learning from nature
Sustainable design should be based on ecology understood not only as respect for nature, but also as following the solutions we see in the construction of living organisms. "To develop the science and art of design closer to nature, it makes sense to look at nature itself and see what influences its shape," - Hosey encourages us. As an example, he cites giant carnegies - those majestic cacti known as "guardians of the desert," reaching heights of 15 meters and living up to two hundred years. Carnegies show us three principles that govern the aesthetics of ecology. The first is that form serves efficiency; the second is that form promotes pleasure; and the third is that form connects place. Aligning with these three principles guarantees not only environmentalism, but also long-term sustainability. Translating this logic to cities, we see more clearly the difference between cities or neighborhoods that grew organically and in respect for their surroundings, and those that were the abstract dreams of planners detached from their local context. This organic sprawl is what Hosey calls "thegeometry of ecology."
Good design is a balancing act between complexity and design. Excessive simplicity goes against the rules of nature and creates an artificiality effect that, in the case of cities, leads to inhuman spaces. As Hosey points out, "every self-organizing community - from the ecosystem to the internet - tends to evolve around complex but predictable features that appear chaotic, but are actually internally logical. While they are not repetitive, they are also not completely random." The structures have their key intersections, which build the resilience of the entire ecosystem. "These nodes reinforce the coherence and resilience of the entire plan. In a city, such places are the market, the local center or the square in front of an important building. Hosey draws the conclusion of biological scaling, stating that large cities as more complex organisms are also more efficient. At the same time, he sensitizes us to the local context, pointing out that everything is interconnected, so we should treat each place as if it were the center of a community, that is, with great care and sensitivity.
ten commandments for a better world
"The Shape of Green" takes us through different areas of life: eco-friendly phonies appear alongside modern cars and skyscrapers like the Shanghai Tower designed by the Gensler architectural firm so that the wind flows around the facade. Technical details mingle with poetic descriptions of sensory experiences. This apparent narrative chaos shows us that if we take a step back for a moment and see the world in all its complexity, we can appreciate the true beauty of nature. And from that, it's not much to understand that the salvation for our world is to return to a holistic approach and take as a design guideline the principle that "the whole must be more than the sum of the parts." Summing up the complex intellectual journey through the world of architecture, design and science that Lance Hosey treats us to is a design decalogue. Let us use it here as a summary and starting point for our own reflections.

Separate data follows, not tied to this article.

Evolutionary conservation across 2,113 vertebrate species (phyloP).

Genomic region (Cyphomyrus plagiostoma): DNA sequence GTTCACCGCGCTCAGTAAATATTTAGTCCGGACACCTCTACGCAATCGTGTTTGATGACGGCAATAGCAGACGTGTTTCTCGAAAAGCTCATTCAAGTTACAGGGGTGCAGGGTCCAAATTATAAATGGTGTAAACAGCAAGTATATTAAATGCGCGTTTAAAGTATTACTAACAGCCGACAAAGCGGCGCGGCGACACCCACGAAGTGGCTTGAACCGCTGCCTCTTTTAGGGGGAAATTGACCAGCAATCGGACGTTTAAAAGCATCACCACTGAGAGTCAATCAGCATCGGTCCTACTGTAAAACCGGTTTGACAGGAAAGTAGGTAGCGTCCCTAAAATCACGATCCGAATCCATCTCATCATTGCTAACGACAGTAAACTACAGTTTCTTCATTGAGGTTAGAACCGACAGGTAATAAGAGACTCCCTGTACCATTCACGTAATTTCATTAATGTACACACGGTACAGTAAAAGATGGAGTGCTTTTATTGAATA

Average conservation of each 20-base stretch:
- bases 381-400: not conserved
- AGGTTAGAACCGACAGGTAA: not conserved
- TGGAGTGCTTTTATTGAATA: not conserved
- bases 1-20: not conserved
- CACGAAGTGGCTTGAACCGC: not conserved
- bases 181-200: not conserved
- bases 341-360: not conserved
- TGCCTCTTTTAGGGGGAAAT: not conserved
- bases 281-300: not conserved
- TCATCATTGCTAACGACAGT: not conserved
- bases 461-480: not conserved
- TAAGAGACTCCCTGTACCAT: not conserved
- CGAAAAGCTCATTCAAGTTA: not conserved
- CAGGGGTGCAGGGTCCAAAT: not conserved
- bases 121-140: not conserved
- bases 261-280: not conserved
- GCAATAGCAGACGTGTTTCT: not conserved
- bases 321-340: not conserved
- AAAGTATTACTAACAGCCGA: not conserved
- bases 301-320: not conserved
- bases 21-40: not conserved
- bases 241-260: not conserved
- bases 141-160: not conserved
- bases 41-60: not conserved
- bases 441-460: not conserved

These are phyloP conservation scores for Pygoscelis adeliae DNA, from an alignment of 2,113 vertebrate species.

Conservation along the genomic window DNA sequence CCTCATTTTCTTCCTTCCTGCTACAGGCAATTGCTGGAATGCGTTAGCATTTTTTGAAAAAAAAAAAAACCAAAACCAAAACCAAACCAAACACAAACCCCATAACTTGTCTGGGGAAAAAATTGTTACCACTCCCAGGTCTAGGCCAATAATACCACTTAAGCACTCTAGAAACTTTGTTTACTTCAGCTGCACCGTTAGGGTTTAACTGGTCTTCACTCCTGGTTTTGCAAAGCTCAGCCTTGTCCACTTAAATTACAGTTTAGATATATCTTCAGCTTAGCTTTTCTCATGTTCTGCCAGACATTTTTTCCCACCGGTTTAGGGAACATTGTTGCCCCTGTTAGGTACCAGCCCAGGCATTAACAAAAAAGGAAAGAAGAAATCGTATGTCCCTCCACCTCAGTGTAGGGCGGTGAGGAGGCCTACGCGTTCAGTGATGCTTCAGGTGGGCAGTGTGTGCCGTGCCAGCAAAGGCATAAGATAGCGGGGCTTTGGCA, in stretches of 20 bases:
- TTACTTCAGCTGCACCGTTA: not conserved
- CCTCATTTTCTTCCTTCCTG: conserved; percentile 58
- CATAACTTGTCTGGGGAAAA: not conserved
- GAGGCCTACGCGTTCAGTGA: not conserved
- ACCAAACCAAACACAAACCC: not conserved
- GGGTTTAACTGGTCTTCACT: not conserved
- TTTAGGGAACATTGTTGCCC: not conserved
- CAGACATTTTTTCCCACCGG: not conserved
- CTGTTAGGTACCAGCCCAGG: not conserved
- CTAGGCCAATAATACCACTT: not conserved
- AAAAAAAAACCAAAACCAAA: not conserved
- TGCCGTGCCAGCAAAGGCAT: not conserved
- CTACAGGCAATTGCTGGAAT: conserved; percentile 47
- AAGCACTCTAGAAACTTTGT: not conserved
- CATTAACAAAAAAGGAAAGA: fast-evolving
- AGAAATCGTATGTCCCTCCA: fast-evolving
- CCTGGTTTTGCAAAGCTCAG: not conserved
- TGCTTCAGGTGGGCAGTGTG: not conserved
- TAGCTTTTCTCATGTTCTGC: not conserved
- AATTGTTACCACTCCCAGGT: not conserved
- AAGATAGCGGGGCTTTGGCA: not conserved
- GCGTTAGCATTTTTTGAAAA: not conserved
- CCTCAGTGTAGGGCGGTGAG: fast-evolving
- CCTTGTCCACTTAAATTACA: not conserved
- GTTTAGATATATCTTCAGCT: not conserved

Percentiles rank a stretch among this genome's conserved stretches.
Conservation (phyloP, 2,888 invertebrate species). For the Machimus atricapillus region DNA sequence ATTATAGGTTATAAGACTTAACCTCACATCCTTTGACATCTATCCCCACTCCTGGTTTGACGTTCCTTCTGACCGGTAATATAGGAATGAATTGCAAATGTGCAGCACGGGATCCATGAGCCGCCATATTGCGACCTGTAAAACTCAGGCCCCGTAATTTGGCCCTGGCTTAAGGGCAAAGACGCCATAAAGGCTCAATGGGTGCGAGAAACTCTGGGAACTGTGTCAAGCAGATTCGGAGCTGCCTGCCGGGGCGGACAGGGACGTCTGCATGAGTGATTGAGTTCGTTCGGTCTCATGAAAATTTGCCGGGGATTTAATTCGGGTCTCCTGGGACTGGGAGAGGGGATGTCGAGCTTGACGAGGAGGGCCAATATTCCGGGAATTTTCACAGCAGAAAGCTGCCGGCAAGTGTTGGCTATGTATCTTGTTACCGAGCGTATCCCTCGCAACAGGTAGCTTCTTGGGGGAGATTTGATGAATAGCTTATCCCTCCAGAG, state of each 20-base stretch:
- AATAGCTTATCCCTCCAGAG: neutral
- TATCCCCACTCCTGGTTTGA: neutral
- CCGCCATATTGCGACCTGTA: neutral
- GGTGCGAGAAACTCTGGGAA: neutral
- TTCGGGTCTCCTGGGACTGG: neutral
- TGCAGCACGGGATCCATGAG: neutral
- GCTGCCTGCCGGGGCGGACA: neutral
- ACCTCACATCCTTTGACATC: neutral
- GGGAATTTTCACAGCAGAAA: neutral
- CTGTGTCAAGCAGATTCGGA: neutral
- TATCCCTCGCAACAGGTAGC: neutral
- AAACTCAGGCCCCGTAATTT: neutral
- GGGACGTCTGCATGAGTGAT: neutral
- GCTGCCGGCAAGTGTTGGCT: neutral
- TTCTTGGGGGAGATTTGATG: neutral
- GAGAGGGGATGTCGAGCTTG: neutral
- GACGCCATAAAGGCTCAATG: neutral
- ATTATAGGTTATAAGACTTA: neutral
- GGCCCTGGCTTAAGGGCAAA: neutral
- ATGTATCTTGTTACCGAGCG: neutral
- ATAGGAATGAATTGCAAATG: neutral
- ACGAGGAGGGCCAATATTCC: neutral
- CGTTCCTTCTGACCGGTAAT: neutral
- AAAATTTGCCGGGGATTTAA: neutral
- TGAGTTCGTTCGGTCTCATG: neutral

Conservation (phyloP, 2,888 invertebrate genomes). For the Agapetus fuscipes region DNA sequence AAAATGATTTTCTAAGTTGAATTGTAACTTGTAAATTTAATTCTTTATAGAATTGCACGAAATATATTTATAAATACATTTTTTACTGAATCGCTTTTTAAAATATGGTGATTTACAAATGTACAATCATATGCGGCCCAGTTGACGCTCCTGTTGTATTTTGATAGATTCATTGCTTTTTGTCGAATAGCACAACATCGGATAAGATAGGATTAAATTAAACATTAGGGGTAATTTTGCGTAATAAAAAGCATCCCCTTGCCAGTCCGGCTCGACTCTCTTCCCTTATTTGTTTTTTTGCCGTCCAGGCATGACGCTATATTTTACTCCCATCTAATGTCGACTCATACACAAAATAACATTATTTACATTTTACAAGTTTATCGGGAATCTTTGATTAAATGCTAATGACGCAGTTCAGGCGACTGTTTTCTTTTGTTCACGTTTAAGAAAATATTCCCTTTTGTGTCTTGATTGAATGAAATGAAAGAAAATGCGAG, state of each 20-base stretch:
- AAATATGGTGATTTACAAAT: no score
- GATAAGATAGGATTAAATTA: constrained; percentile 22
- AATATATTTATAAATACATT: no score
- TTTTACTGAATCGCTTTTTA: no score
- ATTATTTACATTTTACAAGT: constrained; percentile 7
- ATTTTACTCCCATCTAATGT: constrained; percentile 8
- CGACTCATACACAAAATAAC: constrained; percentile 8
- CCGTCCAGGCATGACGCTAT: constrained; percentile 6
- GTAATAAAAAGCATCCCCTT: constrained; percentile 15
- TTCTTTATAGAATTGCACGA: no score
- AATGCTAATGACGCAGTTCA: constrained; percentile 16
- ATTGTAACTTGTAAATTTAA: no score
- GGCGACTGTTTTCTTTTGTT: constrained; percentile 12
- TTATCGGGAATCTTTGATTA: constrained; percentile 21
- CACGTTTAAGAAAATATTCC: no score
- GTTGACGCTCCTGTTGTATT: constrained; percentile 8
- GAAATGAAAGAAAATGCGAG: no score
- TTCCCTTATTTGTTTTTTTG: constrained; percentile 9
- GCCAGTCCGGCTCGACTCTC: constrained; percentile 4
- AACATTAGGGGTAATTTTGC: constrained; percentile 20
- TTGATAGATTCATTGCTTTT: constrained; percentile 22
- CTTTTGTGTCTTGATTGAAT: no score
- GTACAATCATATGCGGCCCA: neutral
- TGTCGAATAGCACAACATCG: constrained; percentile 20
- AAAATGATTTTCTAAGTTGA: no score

Bridge the gap between "good design" and "green design."
Make beauty and sustainability the same thing.
Erase the distinction between how things look and how they work.
Tear down the walls between art and science.
Adopt three principles:
- conservation: design to save resources;
- attraction: design so that products are easy to use and give deep satisfaction;
- connection: design so that products have a relationship with place.
Start with a sketch on a napkin, not a technical manual.
Develop scientific methods of design.
Strengthen the links between form and action, between image and durability.
Make things work as well and last as long as they should.
Make things better.
The birth of agropolis - Terreform, New York City (Steady) State. According to this vision, the city operates in a closed loop, using only local food and resources, while virtually every surface is turned into a productive landscape. Agricultural skyscrapers in the background.
© Fougeron Architecture | courtesy of High Castle Publishing.